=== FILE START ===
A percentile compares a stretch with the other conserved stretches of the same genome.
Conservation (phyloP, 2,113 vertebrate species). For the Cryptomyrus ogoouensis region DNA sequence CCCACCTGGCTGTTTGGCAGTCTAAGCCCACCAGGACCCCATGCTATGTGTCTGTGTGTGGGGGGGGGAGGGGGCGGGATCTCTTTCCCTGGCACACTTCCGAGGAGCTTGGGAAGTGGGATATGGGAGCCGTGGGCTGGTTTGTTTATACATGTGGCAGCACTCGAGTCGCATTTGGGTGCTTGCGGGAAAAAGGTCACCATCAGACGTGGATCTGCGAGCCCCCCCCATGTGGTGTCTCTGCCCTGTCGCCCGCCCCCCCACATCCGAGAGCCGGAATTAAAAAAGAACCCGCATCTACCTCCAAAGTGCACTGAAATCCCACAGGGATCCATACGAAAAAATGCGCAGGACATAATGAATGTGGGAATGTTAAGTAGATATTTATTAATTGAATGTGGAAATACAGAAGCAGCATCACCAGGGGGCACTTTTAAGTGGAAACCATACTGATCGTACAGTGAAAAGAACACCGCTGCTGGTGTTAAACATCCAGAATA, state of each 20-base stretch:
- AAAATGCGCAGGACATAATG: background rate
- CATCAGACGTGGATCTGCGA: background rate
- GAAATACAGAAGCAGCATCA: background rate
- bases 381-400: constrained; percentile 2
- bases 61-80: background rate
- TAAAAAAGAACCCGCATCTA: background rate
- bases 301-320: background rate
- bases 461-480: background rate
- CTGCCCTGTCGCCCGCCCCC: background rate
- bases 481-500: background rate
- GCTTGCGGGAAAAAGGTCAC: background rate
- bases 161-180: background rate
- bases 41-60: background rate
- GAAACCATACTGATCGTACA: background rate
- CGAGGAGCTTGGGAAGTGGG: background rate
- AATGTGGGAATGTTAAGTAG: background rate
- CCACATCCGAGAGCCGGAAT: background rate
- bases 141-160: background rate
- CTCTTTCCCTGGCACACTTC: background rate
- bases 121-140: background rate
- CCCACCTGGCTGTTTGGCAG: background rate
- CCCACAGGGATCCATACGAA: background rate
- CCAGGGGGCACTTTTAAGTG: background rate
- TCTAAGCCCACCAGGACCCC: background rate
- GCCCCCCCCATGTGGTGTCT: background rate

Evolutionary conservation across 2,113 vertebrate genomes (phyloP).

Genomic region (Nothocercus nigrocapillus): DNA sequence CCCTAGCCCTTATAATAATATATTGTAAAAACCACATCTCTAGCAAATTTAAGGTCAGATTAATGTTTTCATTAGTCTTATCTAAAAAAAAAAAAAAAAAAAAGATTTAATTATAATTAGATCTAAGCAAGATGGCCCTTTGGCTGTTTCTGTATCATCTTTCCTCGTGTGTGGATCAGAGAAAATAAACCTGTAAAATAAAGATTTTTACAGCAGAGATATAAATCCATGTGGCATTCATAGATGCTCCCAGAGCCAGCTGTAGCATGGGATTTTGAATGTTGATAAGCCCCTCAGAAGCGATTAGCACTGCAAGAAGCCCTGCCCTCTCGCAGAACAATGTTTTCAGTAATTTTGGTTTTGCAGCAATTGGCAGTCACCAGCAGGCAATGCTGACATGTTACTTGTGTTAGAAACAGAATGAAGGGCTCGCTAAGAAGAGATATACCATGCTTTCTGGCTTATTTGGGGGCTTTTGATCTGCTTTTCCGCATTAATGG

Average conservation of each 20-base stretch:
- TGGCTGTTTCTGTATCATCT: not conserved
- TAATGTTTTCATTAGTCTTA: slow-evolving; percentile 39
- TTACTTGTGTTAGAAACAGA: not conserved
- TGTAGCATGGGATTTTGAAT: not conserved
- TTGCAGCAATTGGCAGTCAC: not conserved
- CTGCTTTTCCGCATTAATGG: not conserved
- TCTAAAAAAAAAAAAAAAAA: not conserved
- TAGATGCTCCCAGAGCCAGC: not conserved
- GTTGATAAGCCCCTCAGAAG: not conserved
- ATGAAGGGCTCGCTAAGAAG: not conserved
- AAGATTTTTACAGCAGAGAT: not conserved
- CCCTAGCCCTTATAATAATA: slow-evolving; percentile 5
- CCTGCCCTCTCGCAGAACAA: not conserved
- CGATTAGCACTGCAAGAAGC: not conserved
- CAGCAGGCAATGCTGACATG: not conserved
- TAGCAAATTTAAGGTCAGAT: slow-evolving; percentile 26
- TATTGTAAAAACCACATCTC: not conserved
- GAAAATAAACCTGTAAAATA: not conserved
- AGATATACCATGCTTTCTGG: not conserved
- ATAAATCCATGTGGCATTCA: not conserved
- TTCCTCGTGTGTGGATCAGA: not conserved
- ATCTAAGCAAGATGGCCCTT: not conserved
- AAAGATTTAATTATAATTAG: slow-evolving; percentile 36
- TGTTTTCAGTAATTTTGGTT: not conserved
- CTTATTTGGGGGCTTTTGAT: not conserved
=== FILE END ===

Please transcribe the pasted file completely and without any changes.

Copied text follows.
A percentile compares a stretch with the other conserved stretches of the same genome.
Conservation (phyloP, 2,113 vertebrate species). For the Cryptomyrus ogoouensis region DNA sequence CCCACCTGGCTGTTTGGCAGTCTAAGCCCACCAGGACCCCATGCTATGTGTCTGTGTGTGGGGGGGGGAGGGGGCGGGATCTCTTTCCCTGGCACACTTCCGAGGAGCTTGGGAAGTGGGATATGGGAGCCGTGGGCTGGTTTGTTTATACATGTGGCAGCACTCGAGTCGCATTTGGGTGCTTGCGGGAAAAAGGTCACCATCAGACGTGGATCTGCGAGCCCCCCCCATGTGGTGTCTCTGCCCTGTCGCCCGCCCCCCCACATCCGAGAGCCGGAATTAAAAAAGAACCCGCATCTACCTCCAAAGTGCACTGAAATCCCACAGGGATCCATACGAAAAAATGCGCAGGACATAATGAATGTGGGAATGTTAAGTAGATATTTATTAATTGAATGTGGAAATACAGAAGCAGCATCACCAGGGGGCACTTTTAAGTGGAAACCATACTGATCGTACAGTGAAAAGAACACCGCTGCTGGTGTTAAACATCCAGAATA, state of each 20-base stretch:
- AAAATGCGCAGGACATAATG: background rate
- CATCAGACGTGGATCTGCGA: background rate
- GAAATACAGAAGCAGCATCA: background rate
- bases 381-400: constrained; percentile 2
- bases 61-80: background rate
- TAAAAAAGAACCCGCATCTA: background rate
- bases 301-320: background rate
- bases 461-480: background rate
- CTGCCCTGTCGCCCGCCCCC: background rate
- bases 481-500: background rate
- GCTTGCGGGAAAAAGGTCAC: background rate
- bases 161-180: background rate
- bases 41-60: background rate
- GAAACCATACTGATCGTACA: background rate
- CGAGGAGCTTGGGAAGTGGG: background rate
- AATGTGGGAATGTTAAGTAG: background rate
- CCACATCCGAGAGCCGGAAT: background rate
- bases 141-160: background rate
- CTCTTTCCCTGGCACACTTC: background rate
- bases 121-140: background rate
- CCCACCTGGCTGTTTGGCAG: background rate
- CCCACAGGGATCCATACGAA: background rate
- CCAGGGGGCACTTTTAAGTG: background rate
- TCTAAGCCCACCAGGACCCC: background rate
- GCCCCCCCCATGTGGTGTCT: background rate

Evolutionary conservation across 2,113 vertebrate genomes (phyloP).

Genomic region (Nothocercus nigrocapillus): DNA sequence CCCTAGCCCTTATAATAATATATTGTAAAAACCACATCTCTAGCAAATTTAAGGTCAGATTAATGTTTTCATTAGTCTTATCTAAAAAAAAAAAAAAAAAAAAGATTTAATTATAATTAGATCTAAGCAAGATGGCCCTTTGGCTGTTTCTGTATCATCTTTCCTCGTGTGTGGATCAGAGAAAATAAACCTGTAAAATAAAGATTTTTACAGCAGAGATATAAATCCATGTGGCATTCATAGATGCTCCCAGAGCCAGCTGTAGCATGGGATTTTGAATGTTGATAAGCCCCTCAGAAGCGATTAGCACTGCAAGAAGCCCTGCCCTCTCGCAGAACAATGTTTTCAGTAATTTTGGTTTTGCAGCAATTGGCAGTCACCAGCAGGCAATGCTGACATGTTACTTGTGTTAGAAACAGAATGAAGGGCTCGCTAAGAAGAGATATACCATGCTTTCTGGCTTATTTGGGGGCTTTTGATCTGCTTTTCCGCATTAATGG

Average conservation of each 20-base stretch:
- TGGCTGTTTCTGTATCATCT: not conserved
- TAATGTTTTCATTAGTCTTA: slow-evolving; percentile 39
- TTACTTGTGTTAGAAACAGA: not conserved
- TGTAGCATGGGATTTTGAAT: not conserved
- TTGCAGCAATTGGCAGTCAC: not conserved
- CTGCTTTTCCGCATTAATGG: not conserved
- TCTAAAAAAAAAAAAAAAAA: not conserved
- TAGATGCTCCCAGAGCCAGC: not conserved
- GTTGATAAGCCCCTCAGAAG: not conserved
- ATGAAGGGCTCGCTAAGAAG: not conserved
- AAGATTTTTACAGCAGAGAT: not conserved
- CCCTAGCCCTTATAATAATA: slow-evolving; percentile 5
- CCTGCCCTCTCGCAGAACAA: not conserved
- CGATTAGCACTGCAAGAAGC: not conserved
- CAGCAGGCAATGCTGACATG: not conserved
- TAGCAAATTTAAGGTCAGAT: slow-evolving; percentile 26
- TATTGTAAAAACCACATCTC: not conserved
- GAAAATAAACCTGTAAAATA: not conserved
- AGATATACCATGCTTTCTGG: not conserved
- ATAAATCCATGTGGCATTCA: not conserved
- TTCCTCGTGTGTGGATCAGA: not conserved
- ATCTAAGCAAGATGGCCCTT: not conserved
- AAAGATTTAATTATAATTAG: slow-evolving; percentile 36
- TGTTTTCAGTAATTTTGGTT: not conserved
- CTTATTTGGGGGCTTTTGAT: not conserved